King opens Rongotai option for Little

Annette King has announced that she won’t stand for her Rongotai electorate next election, but will still stand on the list.

This leaves the electorate open for Andrew Little, who lives in Rongotai. This has been predicted for some time.

King said it isn’t an arrangement to give Little a safe seat, but she thought it was time to step aside for another generation.  King is 69, Little is 51. That would sort of make it a new generation.

“I’m in the 60s generation, we need somebody in the 40s or round that age. You need somebody that can take on the seat and do it for 20-odd years.”

A curious comment given the Little speculation.

Also curious is the timing after Parliament has risen for the year, when there is likely to be little coverage or notice of her decision.

And why has (as it appears) King given this story to the Auckland based Herald and not her local Dominion Post – I can’t see a story about it on Stuff at least, although it may be in the Dom print version.

The Herald reports: Annette King stands aside for the younger generation in electorate

King told the Herald that after 24 years she had decided “with some sadness” not to stand in the electorate again in 2017.

King, 69, denied her decision was part of any arrangement with Little, saying she simply believed it was time for another generation to take on the electorate.

She did not know if Little wanted to stand there and had made her own decision to step aside.

Yeah, right. It would have been her decision, but it’s hard to believe there had been no thought or discussion about who might take over her electorate.

Little, a list MP, has lived in the Rongotai electorate for years and said he would consider standing in the seat.

“Up until now it was an attractive option as leader of the party to remain list because you get drawn all over the country.”

It does make sense for a party leader and especially the Prime Minister to be list only due to their country-wide commitments. Bill English is the first list Prime Minister – he left his electorate prior to the 2014 election.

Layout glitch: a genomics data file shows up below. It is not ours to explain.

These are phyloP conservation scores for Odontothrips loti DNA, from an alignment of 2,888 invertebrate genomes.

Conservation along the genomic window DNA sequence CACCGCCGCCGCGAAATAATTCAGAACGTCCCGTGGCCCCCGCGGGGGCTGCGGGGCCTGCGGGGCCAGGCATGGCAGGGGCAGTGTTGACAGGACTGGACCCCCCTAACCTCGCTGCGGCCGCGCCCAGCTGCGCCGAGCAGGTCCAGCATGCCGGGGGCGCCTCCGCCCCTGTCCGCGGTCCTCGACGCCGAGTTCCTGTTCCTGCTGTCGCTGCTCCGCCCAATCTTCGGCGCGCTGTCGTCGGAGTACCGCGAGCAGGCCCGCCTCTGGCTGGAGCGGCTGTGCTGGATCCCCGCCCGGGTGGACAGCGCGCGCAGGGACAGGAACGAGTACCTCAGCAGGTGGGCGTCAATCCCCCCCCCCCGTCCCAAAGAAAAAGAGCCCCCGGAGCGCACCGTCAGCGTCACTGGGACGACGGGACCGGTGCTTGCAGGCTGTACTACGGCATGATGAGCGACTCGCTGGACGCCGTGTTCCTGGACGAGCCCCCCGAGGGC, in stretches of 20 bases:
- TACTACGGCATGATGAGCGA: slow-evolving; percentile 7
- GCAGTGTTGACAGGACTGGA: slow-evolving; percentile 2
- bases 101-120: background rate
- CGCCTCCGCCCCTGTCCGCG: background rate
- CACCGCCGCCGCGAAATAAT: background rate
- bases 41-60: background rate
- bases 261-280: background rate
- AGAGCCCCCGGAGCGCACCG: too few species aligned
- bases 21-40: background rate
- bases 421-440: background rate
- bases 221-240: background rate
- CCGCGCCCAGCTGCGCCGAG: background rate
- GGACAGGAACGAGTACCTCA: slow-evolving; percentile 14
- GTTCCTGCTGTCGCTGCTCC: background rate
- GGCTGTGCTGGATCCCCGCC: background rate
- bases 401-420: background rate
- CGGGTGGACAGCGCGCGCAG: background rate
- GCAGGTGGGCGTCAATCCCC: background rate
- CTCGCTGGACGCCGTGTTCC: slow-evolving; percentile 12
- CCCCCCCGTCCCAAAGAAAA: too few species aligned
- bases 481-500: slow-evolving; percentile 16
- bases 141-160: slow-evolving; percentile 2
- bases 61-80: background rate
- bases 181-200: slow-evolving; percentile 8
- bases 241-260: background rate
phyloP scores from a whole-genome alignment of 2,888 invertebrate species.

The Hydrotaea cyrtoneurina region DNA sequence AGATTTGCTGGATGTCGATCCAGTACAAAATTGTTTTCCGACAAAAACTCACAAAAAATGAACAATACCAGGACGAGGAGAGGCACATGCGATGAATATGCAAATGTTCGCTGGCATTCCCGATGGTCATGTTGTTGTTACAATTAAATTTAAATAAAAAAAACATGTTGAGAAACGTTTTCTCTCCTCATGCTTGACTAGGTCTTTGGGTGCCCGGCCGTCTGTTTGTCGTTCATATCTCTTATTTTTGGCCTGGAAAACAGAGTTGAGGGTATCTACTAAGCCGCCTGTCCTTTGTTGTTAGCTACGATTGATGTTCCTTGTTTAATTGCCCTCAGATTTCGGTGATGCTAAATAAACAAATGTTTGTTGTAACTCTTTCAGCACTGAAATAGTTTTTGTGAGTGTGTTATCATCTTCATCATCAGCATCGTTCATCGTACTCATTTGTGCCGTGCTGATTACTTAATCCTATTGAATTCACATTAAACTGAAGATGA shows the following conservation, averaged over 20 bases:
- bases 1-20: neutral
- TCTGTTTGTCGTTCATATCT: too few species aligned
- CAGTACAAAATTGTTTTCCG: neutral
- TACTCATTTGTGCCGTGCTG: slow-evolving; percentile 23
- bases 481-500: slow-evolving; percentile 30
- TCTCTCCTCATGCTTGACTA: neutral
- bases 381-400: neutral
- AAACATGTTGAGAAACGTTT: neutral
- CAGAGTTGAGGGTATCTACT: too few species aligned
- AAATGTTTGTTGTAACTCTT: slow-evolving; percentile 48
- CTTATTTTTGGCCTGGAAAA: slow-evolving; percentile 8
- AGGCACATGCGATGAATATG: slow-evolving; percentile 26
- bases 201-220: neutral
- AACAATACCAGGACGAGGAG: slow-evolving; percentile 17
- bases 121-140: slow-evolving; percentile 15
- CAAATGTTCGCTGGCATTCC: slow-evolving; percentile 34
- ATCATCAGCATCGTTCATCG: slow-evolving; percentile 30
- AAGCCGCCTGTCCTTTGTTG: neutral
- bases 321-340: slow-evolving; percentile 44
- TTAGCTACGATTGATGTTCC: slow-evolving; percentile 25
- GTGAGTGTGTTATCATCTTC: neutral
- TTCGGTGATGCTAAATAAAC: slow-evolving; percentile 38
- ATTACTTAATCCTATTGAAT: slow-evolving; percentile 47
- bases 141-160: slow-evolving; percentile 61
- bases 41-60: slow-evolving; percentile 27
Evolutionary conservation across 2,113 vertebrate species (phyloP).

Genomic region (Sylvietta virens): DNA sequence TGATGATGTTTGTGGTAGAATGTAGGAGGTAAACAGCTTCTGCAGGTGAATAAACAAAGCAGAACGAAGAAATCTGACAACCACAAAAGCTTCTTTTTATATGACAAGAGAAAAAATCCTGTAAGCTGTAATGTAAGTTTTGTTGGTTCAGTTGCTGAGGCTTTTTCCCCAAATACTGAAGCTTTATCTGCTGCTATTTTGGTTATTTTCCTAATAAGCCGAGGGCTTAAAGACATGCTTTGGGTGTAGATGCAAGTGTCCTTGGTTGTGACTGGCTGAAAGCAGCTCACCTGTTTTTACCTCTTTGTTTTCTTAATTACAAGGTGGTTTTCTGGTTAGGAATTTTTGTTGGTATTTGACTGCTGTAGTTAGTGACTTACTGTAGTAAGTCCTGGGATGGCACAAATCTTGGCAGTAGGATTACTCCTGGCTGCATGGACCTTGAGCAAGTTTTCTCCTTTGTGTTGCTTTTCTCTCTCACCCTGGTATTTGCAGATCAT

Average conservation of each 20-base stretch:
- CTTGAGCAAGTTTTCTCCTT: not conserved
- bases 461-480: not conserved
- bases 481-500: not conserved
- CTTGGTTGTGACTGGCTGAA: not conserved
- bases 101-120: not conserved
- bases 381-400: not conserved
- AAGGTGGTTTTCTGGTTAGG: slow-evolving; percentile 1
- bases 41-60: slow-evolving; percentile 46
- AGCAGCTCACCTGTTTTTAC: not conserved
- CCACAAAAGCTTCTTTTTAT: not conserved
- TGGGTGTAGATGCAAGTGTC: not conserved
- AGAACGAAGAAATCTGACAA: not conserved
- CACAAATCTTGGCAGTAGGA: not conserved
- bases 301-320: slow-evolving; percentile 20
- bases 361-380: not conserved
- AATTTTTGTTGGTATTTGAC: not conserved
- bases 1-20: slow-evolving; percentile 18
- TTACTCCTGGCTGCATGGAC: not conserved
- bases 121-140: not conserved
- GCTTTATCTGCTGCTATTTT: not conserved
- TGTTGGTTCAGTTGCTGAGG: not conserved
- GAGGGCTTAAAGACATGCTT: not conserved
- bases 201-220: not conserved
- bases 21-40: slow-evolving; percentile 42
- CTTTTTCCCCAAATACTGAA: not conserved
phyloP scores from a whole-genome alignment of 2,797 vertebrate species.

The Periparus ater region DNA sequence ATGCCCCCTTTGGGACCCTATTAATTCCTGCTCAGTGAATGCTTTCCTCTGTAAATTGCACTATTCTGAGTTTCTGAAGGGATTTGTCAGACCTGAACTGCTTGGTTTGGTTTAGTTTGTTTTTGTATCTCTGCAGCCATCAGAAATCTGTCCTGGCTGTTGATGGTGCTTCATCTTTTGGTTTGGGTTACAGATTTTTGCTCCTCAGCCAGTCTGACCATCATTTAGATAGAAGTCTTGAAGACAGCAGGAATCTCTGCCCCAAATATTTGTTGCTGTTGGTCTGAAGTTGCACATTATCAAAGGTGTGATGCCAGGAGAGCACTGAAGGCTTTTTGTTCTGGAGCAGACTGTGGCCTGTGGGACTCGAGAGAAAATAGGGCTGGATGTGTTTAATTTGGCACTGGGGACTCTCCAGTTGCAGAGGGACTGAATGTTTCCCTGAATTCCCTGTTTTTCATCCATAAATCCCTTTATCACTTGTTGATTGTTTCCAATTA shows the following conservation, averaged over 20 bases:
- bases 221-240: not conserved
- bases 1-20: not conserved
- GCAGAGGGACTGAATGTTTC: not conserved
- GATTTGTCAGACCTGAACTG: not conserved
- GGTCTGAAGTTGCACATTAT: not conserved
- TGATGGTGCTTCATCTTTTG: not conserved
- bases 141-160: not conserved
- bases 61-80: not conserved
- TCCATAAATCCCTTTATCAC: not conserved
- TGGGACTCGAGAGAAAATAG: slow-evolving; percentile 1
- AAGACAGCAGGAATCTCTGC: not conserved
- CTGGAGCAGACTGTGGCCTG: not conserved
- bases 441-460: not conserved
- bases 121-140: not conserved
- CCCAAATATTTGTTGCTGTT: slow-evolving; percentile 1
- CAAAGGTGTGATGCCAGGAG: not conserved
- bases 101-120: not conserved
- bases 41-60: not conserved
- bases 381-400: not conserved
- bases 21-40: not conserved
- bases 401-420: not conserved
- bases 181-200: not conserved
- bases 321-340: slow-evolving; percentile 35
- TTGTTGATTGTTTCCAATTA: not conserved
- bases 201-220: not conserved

“Being tied to an electorate, particularly if I’m campaigning to win it for the first time, creates an extra workload.”

That could be an issue for Little.  He has stood and failed twice in New Plymouth. Even though Rongotai has been a safe seat for King if Little stood there there there would be pressure on him to do well, as well as fly the Labour flag nationally.

King first got into Parliament in 1984 in Horowhenua but lost the seat in 1990. She then won Mirimar in 1993 and that became Rongotai with the MMP rearrangements in 1996, which she has held since.

The Rongotai result from 2014:

Party Candidate Votes % ±% Party Votes % ±%
Labour Green tick Annette King 18,840 49.43 −1.09 11,754 31.87 −2.31
National Chris Finlayson 9,223 24.20 −1.18 12,606 34.18 +1.19
Green Russel Norman 7,856 20.61 +0.43 10,176 27.59 +3.40
NZ First Brent Pierson 793 2.08 +0.72 2,097 5.71 +1.26
Conservative Bruce Welsh 576 1.51 +0.30 623 1.70 +0.59
Mana Ariana Paretutanganui-Tamati 225 0.59 +0.59
United Future Sultan Eusoff 95 0.24 +0.24 143 0.38 −0.21
Independent Don Richards 89 0.23 −0.19
Climate Aaron Carter 66 0.17 +0.17
Patriotic Revolutionary Front John Overton 48 0.12 +0.12

King had an easy win but quite a bit of her majority may be on her personal standing in the electorate. National got more party votes than Labour.

Russel Norman got a big chunk of votes too, with him out of the equation it would probably help the new Labour candidate.

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1 Comment

  1. Damn… posted in Media watch just as this must have been being published….

    If Little doesn’t stroll this given the 2014 numbers he will have a lot of questions to answer. King has a huge majority and the Labgreen party vote in the area is massive.

    Its a pity National haven’t campaigned more strongly in the area with someone personable, young and with a blue-green outlook. The area has transformed massively over the last 30 years and become very gentrified in areas like Haitaitai, Island Bay and through parts of Kilbirnie. Chris Findlayson has the personality of a desiccated fish


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